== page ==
Litterbugs beware: the DNA evidence you leave behind is now your new worst enemy. An environmental campaign called The Face of Litter is attacking Hong Kong's trash epidemic with some old fashioned public shame, taking DNA evidence left behind on old garbage to recreate digital portraits of litterers. We've seen this kind of technology in action before, when Heather Dewey-Hagborg used DNA phenotyping—which lets artists make an educated guess about what a face might look like—to create 3D-printed face masks from the DNA left behind on discarded cigarette butts and pieces of chewing gum in 2013's Stranger Visions. In this case, the digital results are being used to combat a major urban problem, with plans to post them on transit ads, social media, and print publications all throughout Hong Kong.
The importance of algorithms in our lives today cannot be overstated. They are used virtually everywhere, from financial institutions to dating sites. But some algorithms shape and control our world more than others -- and these ten are the most significant.
abstract: The body, the dance, the technology and the world are considered here semiotic and evolving open systems. And this comes from the hypothesis that these properties are the ones that could make possible the emergency of a new way from which contemporary dance would express itself: dance interactive technologies. These systems keep a constant exchange, transforming themselves and always tending to complexity. That’s why we appoach this here as Open Body: the carbon body’s media impregnated with silicon.
Researchers at the University of Wollongong, Australia have created a 3D printer-compatible hydrogel that is mechanically tough and able to repeatedly change shape in response to water temperature. The scientists have demonstrated the technology by 3D-printing an autonomous water valve, but the material could also be used to create soft robots, custom designed sensors and self-assembling macrostructures.
The aim of so-called "4D printing" is to extend additive manufacturing to the dimension of time. The idea is to create 3D-printed objects using special materials that are sensitive to heat, water or pressure that can autonomously change shape in very specific, purposeful ways in response to environmental conditions, long after they’ve come out of the printer. In some cases, the objects can even revert back to their original shape.
Examples of 4D printing have included simple self-assembling bodies that fold together when baked, polymers that bend into shape in response to water, heat or pressure, and smart strands inspired by self-assembling nanostructures. Admittedly, 4D printing is far from practical in its current iteration, but the technology is very young and will likely take big steps forward as 3D printing becomes more accessible.
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El intelectual hizo un repaso de sus 20 años de investigación en torno a esta idea. Sostiene que el buscador se aprovecha con fines comerciales de la masa de información a la que accede, pero confía en la democratización de ese proceso.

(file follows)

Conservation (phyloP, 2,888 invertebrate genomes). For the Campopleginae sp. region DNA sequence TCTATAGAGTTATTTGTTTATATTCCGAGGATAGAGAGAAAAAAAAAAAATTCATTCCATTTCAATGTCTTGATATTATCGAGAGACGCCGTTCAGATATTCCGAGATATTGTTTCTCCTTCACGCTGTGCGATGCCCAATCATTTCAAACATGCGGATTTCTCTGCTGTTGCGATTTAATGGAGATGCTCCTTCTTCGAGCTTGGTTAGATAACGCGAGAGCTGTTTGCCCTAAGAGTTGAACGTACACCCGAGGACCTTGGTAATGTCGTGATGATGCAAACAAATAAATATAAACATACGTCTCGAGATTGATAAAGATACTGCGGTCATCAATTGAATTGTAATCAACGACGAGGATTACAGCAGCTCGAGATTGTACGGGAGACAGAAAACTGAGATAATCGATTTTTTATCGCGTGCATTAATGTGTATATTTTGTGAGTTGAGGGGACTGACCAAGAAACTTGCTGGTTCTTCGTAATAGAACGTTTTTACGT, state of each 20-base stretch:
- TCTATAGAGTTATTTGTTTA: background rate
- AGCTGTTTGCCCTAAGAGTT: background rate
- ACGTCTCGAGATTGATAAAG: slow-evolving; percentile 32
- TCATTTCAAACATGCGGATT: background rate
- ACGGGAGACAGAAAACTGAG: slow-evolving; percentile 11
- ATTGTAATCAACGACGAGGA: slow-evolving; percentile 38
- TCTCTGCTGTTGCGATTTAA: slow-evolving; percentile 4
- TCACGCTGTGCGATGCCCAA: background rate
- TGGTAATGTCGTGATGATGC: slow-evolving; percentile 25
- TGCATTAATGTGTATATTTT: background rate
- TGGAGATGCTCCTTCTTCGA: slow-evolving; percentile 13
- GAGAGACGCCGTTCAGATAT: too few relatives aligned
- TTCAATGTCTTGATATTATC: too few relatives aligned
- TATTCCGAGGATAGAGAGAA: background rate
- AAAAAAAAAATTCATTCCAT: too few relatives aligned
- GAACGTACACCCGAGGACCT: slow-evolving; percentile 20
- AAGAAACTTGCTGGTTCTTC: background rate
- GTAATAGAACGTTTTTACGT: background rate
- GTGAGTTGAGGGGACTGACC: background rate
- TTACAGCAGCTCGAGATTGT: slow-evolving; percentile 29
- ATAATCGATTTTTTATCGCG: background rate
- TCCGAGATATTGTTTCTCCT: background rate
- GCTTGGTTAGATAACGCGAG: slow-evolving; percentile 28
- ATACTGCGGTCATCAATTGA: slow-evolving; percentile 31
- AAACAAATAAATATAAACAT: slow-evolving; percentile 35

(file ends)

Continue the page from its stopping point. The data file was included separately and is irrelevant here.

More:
Hasan Elahi’s Thousand Little Brothers consists of nearly 32,000 photographs of mundane details from the artist’s daily life that he has sent to the FBI as part of a larger, ongoing self-surveillance project.
Digital artist and illustrator Istvan has created a series of maps which artfully imagine the affect of cities and their human inhabitants on the local environment. His colorful images aren’t scientific in nature, but rather a personal exploration of what it might look like if the energies of the metropolis flowed out of the city itself.
“I wanted to represent the influence of cities on their environment as a kind of invisible fluid that overflows from the city to its surrounding.”
The flow of each city map was digitally rendered using local terrain to simulate the erosion flow Istvan desired, then reworked in Photoshop to create a unique identity for each place. The final images were printed on 70cm square acrylic glass.
The National Intelligence Council has just released its much anticipated forecasting report, a 140-page document that outlines major trends and technological developments we should expect in the next 20 years. Among their many predictions, the NIC foresees the end of U.S. global dominance, the rising power of individuals against states, a growing middle class that will increasingly challenge governments, and ongoing shortages in water, food and energy. But they also envision a future in which humans have been significantly modified by their technologies — what will herald the dawn of the transhuman era.
After helping to define the digital era of architecture, Los Angeles-based architect and UCLA professor Greg Lynn has shifted his purview somewhat. Lynn can ...
Luciana P. Santos's insight:
"After helping to define the digital era of architecture, Los Angeles-based architect and UCLA professor Greg Lynn has shifted his purview somewhat. Lynn can now be found conducting research on moving architecture, using the latest industrial technology to experiment with the possibilities of what it might mean for buildings to move, be moved, or take shape from a process involving movement."
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